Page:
Air pollution part 3 Indoor pollution and health

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Air pollution part 3 Indoor pollution and health effects

Air pollution part 3 Indoor pollution and health effects

Indoor air pollution • Air pollutants can be 2 -100 times more concentrated inside

Indoor air pollution • Air pollutants can be 2 -100 times more concentrated inside buildings than outside. • Top four most dangerous: – – Tobacco smoke Formaldehyde (in building materials, treated furniture and upholstery) Radioactive radon-222 gas (seeps from underground) Very small fine and ultrafine particles (circulate in air) • World Health Organization: – Connection between poverty and environmental quality – Many people in developing countries burn wood, charcoal, dung, and coal indoors for heating and cooking – Poor ventilation and access to healthcare

Health effects © WHO Figure 19 -16 • • • Each year, air pollution

Health effects © WHO Figure 19 -16 • • • Each year, air pollution prematurely kills about 3 million people, mostly from indoor air pollution in developing countries. In the U. S. , the EPA estimates that annual deaths related to indoor and outdoor air pollution range from 150, 000 to 350, 000. According to the EPA, each year more than 125, 000 Americans get cancer from breathing diesel fumes.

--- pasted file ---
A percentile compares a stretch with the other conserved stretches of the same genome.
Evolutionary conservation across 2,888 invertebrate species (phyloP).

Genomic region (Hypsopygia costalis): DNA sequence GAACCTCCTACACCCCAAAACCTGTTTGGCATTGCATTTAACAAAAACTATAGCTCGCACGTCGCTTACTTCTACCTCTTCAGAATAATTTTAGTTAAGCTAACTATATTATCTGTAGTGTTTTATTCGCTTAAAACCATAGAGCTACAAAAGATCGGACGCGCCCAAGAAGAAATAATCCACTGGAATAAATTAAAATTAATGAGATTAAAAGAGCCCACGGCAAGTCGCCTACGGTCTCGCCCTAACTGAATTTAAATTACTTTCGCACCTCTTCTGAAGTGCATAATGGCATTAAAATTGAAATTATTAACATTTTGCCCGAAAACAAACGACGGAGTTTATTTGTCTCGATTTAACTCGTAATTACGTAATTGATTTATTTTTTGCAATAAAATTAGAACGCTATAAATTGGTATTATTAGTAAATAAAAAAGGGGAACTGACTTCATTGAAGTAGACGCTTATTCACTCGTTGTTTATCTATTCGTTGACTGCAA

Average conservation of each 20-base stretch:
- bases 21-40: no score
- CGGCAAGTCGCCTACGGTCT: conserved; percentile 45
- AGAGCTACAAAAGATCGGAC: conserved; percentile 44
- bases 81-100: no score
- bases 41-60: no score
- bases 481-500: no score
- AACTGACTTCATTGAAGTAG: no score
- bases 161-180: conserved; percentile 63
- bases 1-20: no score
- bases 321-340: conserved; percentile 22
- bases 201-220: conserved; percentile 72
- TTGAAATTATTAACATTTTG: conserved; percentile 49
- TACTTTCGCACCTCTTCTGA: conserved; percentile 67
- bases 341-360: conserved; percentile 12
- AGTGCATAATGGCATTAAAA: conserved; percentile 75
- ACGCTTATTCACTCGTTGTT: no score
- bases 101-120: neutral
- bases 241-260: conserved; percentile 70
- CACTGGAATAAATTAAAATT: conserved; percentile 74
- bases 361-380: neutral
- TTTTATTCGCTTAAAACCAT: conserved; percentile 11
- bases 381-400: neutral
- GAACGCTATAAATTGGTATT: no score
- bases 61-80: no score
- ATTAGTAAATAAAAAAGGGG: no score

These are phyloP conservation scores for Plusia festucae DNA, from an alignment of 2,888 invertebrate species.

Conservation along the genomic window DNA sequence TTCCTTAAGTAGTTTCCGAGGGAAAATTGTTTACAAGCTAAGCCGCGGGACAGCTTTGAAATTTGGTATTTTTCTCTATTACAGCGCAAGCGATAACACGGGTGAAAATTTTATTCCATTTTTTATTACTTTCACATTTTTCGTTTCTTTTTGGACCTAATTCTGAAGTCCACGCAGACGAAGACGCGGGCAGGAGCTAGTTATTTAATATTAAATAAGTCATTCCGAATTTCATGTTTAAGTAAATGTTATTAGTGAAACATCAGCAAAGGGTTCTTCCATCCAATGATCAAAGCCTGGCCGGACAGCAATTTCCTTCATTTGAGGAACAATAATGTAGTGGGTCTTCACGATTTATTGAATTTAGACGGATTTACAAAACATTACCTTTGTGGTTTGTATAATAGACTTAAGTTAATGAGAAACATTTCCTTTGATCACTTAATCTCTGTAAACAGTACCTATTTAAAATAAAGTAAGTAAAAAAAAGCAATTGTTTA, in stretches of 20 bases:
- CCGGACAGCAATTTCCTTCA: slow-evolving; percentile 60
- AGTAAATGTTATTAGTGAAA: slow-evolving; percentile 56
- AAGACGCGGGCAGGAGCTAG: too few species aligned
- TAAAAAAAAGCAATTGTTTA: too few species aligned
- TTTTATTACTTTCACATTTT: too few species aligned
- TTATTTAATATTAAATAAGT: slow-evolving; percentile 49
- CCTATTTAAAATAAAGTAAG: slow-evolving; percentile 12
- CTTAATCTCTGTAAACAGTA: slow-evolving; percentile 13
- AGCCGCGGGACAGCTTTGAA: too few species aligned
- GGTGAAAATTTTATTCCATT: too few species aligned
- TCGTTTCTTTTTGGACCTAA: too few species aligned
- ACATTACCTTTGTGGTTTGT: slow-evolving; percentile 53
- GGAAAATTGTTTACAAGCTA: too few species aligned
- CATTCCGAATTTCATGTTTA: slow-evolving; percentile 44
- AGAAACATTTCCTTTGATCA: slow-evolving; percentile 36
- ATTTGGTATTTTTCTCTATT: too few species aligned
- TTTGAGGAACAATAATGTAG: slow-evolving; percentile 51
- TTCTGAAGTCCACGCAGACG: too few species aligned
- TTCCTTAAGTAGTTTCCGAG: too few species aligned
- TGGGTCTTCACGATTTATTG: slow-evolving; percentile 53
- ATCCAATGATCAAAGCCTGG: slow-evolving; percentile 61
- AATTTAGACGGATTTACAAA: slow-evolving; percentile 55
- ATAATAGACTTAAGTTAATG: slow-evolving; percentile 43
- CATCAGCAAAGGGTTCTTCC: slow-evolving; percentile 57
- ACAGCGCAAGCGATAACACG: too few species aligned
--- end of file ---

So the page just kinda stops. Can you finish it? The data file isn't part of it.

Indoor air pollutants and their sources Chloroform Para-dichlorobenzene Tetrachloroethylene Formaldehyde 1, 1, 1 Trichloroethane

Indoor air pollutants and their sources Chloroform Para-dichlorobenzene Tetrachloroethylene Formaldehyde 1, 1, 1 Trichloroethane Styrene Nitrogen Oxides Benzo-a-pyrene Particulates Tobacco Smoke Asbestos Carbon Monoxide Radon-222 Methylene Chloride Fig. 19 -11, p. 453

Radioactive Radon • Radon-222, a radioactive gas found in some soils and rocks •

Radioactive Radon • Radon-222, a radioactive gas found in some soils and rocks • Can seep into some houses and increase the risk of lung cancer. Figure 19 -13 Sources and paths of entry for indoor radon-222 gas

Living "pollution": dust mites, mold spores, and mildew • Household dust mites that feed

Living "pollution": dust mites, mold spores, and mildew • Household dust mites that feed on human skin and dust, live in materials such as bedding and furniture fabrics. – Can cause asthma attacks and allergic reactions in some people. • Molds and mildews are sources of chronic allergies – Can cause headaches and aggravate asthma and other respiratory diseases Figure 19 -12